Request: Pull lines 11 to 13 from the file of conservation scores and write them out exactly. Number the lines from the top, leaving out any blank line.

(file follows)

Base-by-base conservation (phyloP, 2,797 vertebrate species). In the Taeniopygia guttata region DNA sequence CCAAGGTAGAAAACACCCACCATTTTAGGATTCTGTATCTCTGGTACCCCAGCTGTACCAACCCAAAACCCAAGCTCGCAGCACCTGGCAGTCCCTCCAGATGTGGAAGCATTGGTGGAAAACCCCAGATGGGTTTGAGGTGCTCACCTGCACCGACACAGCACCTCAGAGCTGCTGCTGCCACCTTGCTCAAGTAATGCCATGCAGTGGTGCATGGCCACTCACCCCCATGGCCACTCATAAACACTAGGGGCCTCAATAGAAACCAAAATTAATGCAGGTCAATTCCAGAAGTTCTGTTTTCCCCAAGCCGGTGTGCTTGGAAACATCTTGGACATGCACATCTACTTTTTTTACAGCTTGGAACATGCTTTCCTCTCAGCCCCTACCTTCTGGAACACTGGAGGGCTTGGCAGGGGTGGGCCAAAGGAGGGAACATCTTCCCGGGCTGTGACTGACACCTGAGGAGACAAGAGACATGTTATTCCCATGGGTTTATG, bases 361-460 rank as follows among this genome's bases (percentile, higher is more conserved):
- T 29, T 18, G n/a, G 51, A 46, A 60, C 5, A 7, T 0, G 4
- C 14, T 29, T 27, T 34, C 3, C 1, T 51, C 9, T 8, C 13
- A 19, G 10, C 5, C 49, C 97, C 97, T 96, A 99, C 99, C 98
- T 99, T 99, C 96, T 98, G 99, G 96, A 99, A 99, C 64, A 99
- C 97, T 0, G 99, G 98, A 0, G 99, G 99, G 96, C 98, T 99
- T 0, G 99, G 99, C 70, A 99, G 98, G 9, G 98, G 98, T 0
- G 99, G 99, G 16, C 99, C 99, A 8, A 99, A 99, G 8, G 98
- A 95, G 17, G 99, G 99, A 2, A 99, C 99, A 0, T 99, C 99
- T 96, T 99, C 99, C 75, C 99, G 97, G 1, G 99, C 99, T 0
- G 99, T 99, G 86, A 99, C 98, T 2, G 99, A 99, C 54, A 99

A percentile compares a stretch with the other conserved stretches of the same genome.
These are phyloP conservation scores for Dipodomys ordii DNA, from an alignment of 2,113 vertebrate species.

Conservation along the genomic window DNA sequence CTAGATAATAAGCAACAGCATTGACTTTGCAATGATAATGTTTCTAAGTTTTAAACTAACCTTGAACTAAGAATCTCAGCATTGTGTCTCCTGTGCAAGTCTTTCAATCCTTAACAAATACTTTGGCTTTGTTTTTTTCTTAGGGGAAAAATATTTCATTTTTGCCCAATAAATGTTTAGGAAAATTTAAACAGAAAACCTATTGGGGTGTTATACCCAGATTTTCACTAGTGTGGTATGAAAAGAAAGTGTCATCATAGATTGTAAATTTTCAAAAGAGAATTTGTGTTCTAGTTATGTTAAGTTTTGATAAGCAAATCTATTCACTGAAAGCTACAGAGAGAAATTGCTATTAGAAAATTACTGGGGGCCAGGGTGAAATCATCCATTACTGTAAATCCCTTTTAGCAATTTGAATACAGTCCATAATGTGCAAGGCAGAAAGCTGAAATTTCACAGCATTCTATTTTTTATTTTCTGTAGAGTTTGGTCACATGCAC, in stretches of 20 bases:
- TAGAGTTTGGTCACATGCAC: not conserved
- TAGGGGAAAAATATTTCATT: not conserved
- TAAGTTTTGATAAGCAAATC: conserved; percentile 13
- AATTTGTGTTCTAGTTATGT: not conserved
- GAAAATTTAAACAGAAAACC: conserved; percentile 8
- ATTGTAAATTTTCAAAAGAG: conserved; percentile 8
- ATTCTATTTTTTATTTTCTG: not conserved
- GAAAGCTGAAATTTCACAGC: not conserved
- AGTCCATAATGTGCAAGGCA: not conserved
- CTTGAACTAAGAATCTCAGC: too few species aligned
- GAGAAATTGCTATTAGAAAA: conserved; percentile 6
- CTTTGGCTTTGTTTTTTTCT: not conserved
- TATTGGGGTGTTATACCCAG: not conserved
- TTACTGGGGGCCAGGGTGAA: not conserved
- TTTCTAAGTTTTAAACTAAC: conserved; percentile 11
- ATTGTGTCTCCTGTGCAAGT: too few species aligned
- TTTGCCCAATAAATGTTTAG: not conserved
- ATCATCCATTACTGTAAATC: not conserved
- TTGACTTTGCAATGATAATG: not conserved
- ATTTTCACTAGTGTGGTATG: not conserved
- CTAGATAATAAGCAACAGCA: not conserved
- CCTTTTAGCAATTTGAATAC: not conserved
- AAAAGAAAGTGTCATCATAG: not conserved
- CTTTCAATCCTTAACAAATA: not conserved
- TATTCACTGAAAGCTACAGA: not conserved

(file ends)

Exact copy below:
- G 99, T 99, G 86, A 99, C 98, T 2, G 99, A 99, C 54, A 99

A percentile compares a stretch with the other conserved stretches of the same genome.
These are phyloP conservation scores for Dipodomys ordii DNA, from an alignment of 2,113 vertebrate species.